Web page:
The Linguistic Anthropology Lab hosts speakers and students for informal discussions of works-in-progress and work process in research on language/signs in social contexts. The lab is organized around three main functions:


  1.  Data Sessions and Presentations: we host speakers (students and faculty) for informal discussions of works-in-progress regarding language/signs in social contexts. This includes the review of multimodal/video data, preliminary transcripts, practice job talks, and test-run conference presentations, among other (exciting!) things.
  2. Seminar Room and Workspace: our seminar room and a workroom are available for collaborative and independent work. The rooms are located on the third floor of Haskell Hall, Rooms 301 and 302.
  3. Equipment and Software: the lab holds a collection of equipment and software for recording, transcribing, coding, and annotating data in a range of formats (video, audio, photographic, etc.).



Emily Kuret                                              Rob Gelles
kuret@uchicago.edu                              rgelles20@uchicago.edu                               2018-2019 Lab Coordinators



Semiotics Workshop


The Semiotics Workshop seeks to advance research based on a semiotic framework. Presentations will come from a variety of fields including but not limited to linguistics, psychology, sociology, political science, literary theory, and anthropology. By not limiting the topic of research by area, period or discipline, the workshop encourages discussion to center on how to study social and cultural phenomena as embedded in a meaningful context. By building on many seminal studies that have used semiotic approaches, the goal of the workshop is to continue to develop the rigorous analytic framework that provides the method for clearly defining linkages between the object of analysis and its context.


2018-2019 Theme: “The Semiotics of Sociocultural Categorization”


The Semiotics: Culture in Context Workshop is now accepting submissions for the 2018–2019 academic year. As usual, this workshop serves as a forum for scholars attuned to the emergent production of cultural and linguistic phenomena via diverse semiotic processes. Our theme for the year is “The Semiotics of Sociocultural Categorization.”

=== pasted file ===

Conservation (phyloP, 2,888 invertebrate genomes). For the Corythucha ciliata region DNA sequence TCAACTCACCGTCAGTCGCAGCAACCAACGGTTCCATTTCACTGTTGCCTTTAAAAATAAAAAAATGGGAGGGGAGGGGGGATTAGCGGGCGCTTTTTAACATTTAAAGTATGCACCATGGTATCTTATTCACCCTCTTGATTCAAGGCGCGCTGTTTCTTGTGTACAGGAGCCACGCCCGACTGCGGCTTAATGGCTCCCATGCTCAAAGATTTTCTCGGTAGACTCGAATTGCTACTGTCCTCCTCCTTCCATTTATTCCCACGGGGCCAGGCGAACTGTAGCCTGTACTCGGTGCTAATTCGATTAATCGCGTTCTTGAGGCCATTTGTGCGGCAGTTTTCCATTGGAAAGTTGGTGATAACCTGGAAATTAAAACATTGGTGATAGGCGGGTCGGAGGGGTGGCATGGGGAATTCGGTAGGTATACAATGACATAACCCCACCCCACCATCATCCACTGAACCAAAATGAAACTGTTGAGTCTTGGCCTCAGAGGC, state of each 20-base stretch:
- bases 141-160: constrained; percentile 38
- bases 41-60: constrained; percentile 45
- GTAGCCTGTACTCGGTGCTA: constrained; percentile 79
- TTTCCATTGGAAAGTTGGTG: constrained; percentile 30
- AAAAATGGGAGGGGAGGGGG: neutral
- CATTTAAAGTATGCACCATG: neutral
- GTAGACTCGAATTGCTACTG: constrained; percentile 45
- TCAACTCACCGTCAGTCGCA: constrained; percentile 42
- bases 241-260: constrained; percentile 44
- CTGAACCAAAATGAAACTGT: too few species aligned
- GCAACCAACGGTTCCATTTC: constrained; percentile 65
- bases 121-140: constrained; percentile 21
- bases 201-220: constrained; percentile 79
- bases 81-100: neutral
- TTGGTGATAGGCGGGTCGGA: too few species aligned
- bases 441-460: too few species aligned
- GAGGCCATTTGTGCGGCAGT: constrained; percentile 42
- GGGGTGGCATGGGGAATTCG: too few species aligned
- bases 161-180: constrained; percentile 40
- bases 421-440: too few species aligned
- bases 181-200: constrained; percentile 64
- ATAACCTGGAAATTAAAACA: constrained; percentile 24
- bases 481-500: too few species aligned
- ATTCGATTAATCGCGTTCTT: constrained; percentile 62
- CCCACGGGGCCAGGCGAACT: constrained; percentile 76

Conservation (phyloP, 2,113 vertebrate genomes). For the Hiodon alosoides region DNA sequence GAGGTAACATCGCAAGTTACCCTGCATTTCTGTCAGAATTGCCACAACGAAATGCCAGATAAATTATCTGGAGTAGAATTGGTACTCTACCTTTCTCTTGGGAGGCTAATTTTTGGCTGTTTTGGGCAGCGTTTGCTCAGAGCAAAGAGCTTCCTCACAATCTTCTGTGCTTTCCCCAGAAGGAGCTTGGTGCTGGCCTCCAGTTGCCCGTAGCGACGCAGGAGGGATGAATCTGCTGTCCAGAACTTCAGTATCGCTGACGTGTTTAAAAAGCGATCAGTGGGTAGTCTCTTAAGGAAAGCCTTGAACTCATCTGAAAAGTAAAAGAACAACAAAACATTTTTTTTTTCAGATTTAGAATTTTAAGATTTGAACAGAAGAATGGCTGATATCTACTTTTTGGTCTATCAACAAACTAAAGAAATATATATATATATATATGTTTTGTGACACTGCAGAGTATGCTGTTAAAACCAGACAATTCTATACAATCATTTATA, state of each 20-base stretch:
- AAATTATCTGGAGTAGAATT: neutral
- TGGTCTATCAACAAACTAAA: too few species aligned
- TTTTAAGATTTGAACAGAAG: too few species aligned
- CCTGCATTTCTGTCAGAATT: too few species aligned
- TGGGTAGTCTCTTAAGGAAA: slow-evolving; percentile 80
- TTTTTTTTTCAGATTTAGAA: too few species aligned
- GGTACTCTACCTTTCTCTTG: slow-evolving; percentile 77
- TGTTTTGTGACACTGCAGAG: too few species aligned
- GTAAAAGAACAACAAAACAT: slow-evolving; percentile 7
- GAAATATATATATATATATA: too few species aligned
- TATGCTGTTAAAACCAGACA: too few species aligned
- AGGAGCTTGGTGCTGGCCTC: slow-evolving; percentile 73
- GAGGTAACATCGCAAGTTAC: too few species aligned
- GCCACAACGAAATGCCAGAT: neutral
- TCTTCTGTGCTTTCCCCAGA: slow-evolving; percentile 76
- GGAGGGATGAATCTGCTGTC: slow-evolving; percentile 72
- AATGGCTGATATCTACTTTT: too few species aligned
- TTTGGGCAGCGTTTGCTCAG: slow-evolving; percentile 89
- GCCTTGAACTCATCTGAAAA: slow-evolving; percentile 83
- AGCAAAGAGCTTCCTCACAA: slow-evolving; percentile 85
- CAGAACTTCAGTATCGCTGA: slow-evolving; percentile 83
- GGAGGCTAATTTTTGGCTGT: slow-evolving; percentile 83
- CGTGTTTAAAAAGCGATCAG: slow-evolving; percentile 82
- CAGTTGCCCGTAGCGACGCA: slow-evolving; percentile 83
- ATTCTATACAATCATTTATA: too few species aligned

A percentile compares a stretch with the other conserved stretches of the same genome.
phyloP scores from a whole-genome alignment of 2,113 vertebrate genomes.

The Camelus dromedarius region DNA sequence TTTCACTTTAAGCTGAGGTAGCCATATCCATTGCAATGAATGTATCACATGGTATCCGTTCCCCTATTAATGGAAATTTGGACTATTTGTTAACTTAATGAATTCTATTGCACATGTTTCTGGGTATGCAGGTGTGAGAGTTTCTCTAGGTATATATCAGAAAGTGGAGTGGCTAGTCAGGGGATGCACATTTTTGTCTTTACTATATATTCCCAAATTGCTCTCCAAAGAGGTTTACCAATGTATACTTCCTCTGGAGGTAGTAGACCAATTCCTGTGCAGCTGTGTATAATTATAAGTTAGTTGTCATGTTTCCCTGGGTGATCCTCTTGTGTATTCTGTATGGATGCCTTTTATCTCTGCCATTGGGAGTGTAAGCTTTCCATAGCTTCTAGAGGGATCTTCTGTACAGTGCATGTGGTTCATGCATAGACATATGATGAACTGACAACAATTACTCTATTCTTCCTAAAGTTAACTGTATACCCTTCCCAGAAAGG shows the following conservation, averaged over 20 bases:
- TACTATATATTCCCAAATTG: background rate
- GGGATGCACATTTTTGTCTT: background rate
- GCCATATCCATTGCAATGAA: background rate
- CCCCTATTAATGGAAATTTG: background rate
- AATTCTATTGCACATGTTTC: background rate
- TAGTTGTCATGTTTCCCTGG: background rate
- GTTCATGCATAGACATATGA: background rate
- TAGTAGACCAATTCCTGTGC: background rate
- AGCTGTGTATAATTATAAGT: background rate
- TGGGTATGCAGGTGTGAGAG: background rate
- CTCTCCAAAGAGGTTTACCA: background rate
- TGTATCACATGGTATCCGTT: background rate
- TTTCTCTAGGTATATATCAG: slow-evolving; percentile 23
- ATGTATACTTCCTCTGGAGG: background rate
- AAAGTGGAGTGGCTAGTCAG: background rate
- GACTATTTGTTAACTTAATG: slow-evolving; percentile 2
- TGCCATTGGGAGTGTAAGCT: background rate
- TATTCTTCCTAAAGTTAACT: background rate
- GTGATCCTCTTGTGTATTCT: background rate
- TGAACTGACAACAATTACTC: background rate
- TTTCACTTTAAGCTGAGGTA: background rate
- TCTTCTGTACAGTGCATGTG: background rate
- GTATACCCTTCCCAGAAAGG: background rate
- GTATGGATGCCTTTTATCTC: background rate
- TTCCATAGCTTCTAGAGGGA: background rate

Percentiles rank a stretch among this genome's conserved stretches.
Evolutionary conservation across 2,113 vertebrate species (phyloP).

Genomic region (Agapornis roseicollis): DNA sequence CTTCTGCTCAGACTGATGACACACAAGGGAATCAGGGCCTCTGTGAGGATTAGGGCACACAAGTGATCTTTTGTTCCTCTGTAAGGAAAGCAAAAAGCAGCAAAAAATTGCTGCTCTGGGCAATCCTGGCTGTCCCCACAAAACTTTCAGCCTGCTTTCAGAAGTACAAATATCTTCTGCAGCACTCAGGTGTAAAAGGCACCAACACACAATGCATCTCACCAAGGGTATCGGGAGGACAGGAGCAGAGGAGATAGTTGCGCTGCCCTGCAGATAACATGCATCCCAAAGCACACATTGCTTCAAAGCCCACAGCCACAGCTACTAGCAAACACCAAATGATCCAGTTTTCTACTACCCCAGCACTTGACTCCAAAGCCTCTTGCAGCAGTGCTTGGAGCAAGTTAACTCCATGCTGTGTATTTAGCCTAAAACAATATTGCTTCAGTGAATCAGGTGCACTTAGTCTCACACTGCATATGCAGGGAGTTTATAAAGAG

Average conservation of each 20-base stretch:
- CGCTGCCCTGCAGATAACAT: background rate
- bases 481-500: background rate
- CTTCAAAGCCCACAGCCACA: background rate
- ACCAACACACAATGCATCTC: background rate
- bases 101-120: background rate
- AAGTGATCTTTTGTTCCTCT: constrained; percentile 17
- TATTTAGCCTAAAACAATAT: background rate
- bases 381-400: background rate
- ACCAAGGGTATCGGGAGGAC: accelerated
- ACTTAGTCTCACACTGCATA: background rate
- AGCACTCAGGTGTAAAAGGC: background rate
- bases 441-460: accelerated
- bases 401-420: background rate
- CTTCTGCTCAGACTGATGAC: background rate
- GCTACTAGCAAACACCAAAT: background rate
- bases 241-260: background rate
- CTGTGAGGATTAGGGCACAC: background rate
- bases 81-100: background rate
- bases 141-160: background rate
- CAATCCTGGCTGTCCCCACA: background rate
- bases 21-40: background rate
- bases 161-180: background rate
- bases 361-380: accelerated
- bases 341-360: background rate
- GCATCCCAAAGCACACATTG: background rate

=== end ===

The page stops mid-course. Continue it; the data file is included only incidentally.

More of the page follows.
In semiotic analysis, categorization has typically been structured around either: 1) adherence to what has been termed an “Aristotelian” vision of categorical inclusion based upon uniform defining attributes of all members (Frege 1952), or 2) membership based upon polythetic “family resemblance” and even degrees of conformity to “stereotypy” (cf. Wittgenstein 1953 and Putnam 1975). In the 2018-2019 academic year, the Semiotics Workshop welcomes papers that ethnographically address the formation of categories in social life; especially but not limited to those categories that come to divide or unite people, institutions, or events emergent in social processes. What are the constructed divisions that occur between what appear to be self-contained or obvious categories amongst political communities, social groups, or events (Yurchak 2012; Silverstein & Lempert 2012)? What holds together members of a group, a place, or an age? And finally, how are categories implicated in the project of scale-making (Carr and Lempert 2016), or other projects of standardizing and normalizing social practices?

Through this theme, we welcome papers that ethnographically attend to the topic of categories as emergent sociocultural facts, or as relations between and among the social practices of boundary-making. We also welcome reflections on and new renditions of the classical theme of categorization, whether property-based, prototypical, or polythetic. In support of this theme, some questions that may be considered include: what is the role of categorization and schemata that appear to be taken-for-granted in people’s conduct of social life, and that unite or oppose kinds of people, events, institutions? What are the ways in which different models of social differentiation work as instrumentalities and entailments of such models in social life (Gal 2018)? How do inhabitable categorical binaries and continua emerge with their expression in particular institutional sites?